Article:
BC Hydro is extending its public safety advisory to stay clear of the Campbell River through Wednesday, Nov. 17.
“River flows, and the water flow around Elk Falls, will continue to be high and dangerous,” said spokesperson Stephen Watson, who noted temporary safety signage along the falls area and the river will be updated on Monday, Nov. 15.
Right now the river is flowing at around 110 cubic metres per second in Elk Falls Canyon, and the flow was as high as 130 m3/s for a few days when BC Hydro was spilling extra water.
Watson say that flow was the highest seen in three years, but still quite a bit lower than it was in 2016, when it was as high as 480 m3/s; more than four times the current flow rate.
While the river may be dangerous for those who get too close, Watson said it is manageable.
“It allows us to move water of the reservoirs for flood risk management, yet also considers salmon habitat, which means gravel movement within the canyon and downstream Campbell River.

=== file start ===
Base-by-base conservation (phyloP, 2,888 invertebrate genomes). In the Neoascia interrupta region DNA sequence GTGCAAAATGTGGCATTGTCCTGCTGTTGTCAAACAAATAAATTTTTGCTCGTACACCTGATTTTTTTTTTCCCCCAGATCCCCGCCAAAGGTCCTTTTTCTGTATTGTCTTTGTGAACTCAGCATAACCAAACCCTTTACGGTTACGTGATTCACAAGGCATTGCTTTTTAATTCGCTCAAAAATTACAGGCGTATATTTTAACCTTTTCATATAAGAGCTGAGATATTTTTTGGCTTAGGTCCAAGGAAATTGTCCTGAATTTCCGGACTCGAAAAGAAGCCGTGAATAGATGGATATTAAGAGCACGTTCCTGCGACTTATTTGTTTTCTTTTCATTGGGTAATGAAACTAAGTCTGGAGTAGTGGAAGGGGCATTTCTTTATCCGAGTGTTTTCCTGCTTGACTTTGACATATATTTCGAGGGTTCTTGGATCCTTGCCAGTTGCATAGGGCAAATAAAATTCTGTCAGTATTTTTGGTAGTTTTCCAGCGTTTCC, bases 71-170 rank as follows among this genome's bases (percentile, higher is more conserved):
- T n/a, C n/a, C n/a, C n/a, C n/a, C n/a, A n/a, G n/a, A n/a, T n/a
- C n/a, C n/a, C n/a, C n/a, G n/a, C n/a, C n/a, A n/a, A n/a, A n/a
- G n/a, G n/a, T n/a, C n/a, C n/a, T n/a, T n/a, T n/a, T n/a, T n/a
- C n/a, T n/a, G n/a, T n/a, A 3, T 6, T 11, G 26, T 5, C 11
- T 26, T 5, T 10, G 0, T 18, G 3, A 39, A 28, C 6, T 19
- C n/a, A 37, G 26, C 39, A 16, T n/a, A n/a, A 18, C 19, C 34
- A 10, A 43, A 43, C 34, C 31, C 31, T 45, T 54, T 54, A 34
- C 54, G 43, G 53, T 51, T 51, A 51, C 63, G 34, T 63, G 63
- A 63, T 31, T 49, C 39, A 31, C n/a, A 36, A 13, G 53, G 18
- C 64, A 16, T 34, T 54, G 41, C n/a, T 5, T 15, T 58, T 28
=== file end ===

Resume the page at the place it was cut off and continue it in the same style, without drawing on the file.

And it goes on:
“It’s fortunate we were able to stay around this flow rate, versus going higher.”
BC Hydro is passing the water flows down the Campbell River system from its Strathcona, Ladore and John Hart dams.
“The Upper Campbell Reservoir/Buttle Lake hit a high of about 219.9 m on Nov, 5,” Watson said. “It moved down to 219.25 m but is currently at 219.45 m, and slowly rising.
“The Upper Campbell Reservoir/Buttle Lake provides about 80 percent of the watershed’s water storage. By the end of this week the reservoir level may be around 219 metres.”
He added BC Hydro prefers to see the reservoir level below 220.5 metres for flexibility in flood risk management operations.
Precipitation rates in the upper watershed have been well above normal for October, and November to date, but the weather forecast looks better for the week ahead.
“This watershed has been on the edge of the last three atmospheric events to hit the coast over the past week or so, including the major event currently hitting southern Vancouver Island and the Fraser Valley areas,” Watson said.
“The Campbell River watershed in the past 48 hours has had about 55 mm of rain, versus over 300 mm of rain for the Jordan River watershed near Sooke.”
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